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Solve the case of red legs: preventing misdiagnosis of cellulitis

21st March 2013

Linda Nazarko (2013) Nurse Prescribing 11(2): 62–69

Although red legs can suggest a diagnosis of cellulitis, about 30% of diagnosed cases of cellulitis will be incorrect. This article attempts to lay out the common errors made and guide advanced nurses into making correct diagnoses and avoiding unnecessary antibiotic therapy. Cellulitis is most commonly confused with venous eczema. Other conditions that are commonly misdiagnosed as cellulitis are lymphoedema and lipodermatosclerosis.

What is cellulitis?

Cellulitis is a bacterial infection that spreads through the dermis and subcutaneous tissue. Its main features are:

  • It develops rapidly
  • It is accompanied by flu-like symptoms and systemic illness with fever, vomiting and malaise
  • It normally occurs in one leg (bilateral cellulitis is rare)
  • The skin will be red, hot and swollen
  • The edge of the redness will be clearly defined and it may extend quickly
  • The skin will often have a break, such as a cut or ulcer, where the bacteria could have entered
  • The patient may have lymphangitis and enlarged lymph glands.

What is venous eczema?

Venous eczema is a venous disease that affects about 20% of older people (defined as over 70). It is non-infective and affects the lower legs. It occurs when there is increased venous pressure in the legs as a result of damaged valves, which can be caused by carrying extra weight, abdominal tumours, or deep vein thrombosis (DVT).

Venous eczema is difficult to diagnose and is part of a continuum of venous disease which is classified from C0–C4. Venous eczema is classified as C4 established disease and it involves pigmentation changes, often called staining, caused by haemosiderin deposition.

What is lipodermatosclerosis

This is an inflammation of subcutaneous fat that occurs in patients with venous insufficiency. Two-thirds of sufferers are obese. It has an acute and chronic phase, and the acute phase can resemble cellulitis. Symptoms include:

  • Pain
  • Hardened, thickened skin
  • Redness
  • Increased pigmentation
  • Atrophe blanche
  • Oedema
  • Varicose veins
  • Ulceration
  • The skin feels woody
  • The leg may change shape and resemble an inverted champagne bottle
  • Feeling generally unwell.

Tests to use when investigating cellulitis

A full blood count will show a raised white cell count and C-reactive proteins. Tests will be normal for patients with venous eczema or lipodermatosclerosis (although in acute stages of lipodermatosclerosis there may be a slightly higher level of white cells). Cellulitis should be treated with antibiotics.

Treating venous eczema and lipodermatosclerosis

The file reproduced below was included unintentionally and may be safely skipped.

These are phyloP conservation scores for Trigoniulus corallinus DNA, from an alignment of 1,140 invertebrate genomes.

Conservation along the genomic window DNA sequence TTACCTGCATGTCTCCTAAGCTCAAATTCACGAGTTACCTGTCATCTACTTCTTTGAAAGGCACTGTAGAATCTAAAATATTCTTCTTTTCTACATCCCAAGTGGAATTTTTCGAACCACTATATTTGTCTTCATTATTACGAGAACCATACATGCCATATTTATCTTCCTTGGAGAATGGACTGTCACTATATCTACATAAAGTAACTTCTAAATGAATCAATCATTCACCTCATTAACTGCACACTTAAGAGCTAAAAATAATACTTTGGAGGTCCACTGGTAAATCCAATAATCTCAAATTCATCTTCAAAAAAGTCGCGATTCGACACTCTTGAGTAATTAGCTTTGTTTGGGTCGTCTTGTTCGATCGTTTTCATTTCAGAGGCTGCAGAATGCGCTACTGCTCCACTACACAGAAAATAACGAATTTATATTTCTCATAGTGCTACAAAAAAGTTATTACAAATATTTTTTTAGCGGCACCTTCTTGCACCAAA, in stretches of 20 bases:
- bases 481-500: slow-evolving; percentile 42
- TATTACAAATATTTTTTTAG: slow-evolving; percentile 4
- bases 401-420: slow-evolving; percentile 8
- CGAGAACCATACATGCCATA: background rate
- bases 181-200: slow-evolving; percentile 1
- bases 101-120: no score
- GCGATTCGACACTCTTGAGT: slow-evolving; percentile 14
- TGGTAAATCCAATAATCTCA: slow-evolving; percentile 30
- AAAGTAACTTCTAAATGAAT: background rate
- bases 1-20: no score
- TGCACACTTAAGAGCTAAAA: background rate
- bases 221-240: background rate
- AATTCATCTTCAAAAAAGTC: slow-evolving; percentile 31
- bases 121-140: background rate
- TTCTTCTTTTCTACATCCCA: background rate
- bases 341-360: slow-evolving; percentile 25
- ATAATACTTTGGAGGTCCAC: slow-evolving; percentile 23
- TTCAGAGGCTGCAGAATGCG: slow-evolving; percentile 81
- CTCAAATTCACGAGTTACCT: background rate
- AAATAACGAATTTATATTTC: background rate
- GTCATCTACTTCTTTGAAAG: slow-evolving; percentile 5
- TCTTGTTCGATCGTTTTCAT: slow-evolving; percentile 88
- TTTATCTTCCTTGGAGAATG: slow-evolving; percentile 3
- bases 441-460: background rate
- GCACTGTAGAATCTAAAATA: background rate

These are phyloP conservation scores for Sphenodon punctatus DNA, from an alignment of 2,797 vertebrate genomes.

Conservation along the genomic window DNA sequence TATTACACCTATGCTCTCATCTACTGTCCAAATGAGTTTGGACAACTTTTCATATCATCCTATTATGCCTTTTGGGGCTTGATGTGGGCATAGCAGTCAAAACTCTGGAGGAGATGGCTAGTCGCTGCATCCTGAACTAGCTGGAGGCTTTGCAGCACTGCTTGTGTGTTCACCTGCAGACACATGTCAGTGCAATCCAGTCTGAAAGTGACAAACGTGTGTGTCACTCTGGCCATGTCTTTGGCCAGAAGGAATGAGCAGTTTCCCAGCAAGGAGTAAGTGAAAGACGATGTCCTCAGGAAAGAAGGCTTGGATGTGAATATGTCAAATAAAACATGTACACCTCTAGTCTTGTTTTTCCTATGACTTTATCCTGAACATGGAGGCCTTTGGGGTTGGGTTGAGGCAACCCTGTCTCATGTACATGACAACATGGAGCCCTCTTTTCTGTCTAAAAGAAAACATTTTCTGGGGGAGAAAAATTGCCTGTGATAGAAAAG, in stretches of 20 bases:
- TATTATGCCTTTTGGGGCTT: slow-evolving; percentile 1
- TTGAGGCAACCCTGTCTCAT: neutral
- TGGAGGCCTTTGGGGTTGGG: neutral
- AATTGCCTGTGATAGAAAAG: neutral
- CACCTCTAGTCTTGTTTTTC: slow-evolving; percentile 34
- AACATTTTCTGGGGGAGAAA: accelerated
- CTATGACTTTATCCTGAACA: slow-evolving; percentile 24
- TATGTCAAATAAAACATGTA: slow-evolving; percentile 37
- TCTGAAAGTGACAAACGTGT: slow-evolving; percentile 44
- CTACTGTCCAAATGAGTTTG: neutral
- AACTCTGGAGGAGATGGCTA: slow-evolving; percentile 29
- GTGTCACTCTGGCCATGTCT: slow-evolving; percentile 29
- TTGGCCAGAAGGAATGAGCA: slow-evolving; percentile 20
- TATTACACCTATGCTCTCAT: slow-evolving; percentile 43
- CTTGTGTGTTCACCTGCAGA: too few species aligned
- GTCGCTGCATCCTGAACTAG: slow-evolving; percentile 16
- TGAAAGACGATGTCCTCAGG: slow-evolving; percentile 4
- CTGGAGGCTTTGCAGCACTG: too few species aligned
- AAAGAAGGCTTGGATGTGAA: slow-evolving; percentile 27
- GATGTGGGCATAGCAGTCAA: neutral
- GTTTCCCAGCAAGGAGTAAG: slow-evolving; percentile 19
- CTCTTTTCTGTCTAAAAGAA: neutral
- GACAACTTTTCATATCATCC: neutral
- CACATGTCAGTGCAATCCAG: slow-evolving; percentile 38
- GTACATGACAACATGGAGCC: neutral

Inflammation can be treated with careful use of topical steroids. If there is not a bacterial cause of the inflammation, there is no need for antibiotics. Emollients can be used after acute symptoms have subsided. Patients should be supplied with plenty of emollients and encouraged to ensure that their skin is properly hydrated.

Class 2 below-knee compression hosiery may be suitable for a patient with venous eczema, but should only be used after a full assessment including a Doppler ultrasound.

Advice on weight control may be appropriate and the patient should be encouraged to walk regularly and elevate their legs when sitting. Good skin care should be recommended and the patient should use emulsifying ointment and avoid products that can strip the skin.

Conclusion

The author uses a case report to illustrate the way to correctly diagnose venous eczema. It shows how a diagnosis can be reached by using appropriate assessment and how treatment can employ interdisciplinary solutions. It is important to safeguard against inappropriate diagnoses and the misuse of antibiotic therapy.

Pauline Beldon, Tissue Viability Nurse Consultant, Epsom & St Helier University Hospitals NHS Trust commented:

A valuable paper for many reasons; Nazarko correctly points out that a differential diagnosis is important to prevent the unnecessary use of antibiotic therapy — something which is still prevalent in primary care. Table 2, which differentiates between cellulitis, lipodermatosclerosis and venous eczema, is excellent, guiding the practitioner through appropriate investigation leading to diagnosis. Later in the paper, Nazarko guides the reader towards correct treatment for each condition. I would venture to say this paper should be read by all practice and community nurses — it could save a patient unnecessary treatment, ensure the appropriate treatment and prevent acute hospital admission.

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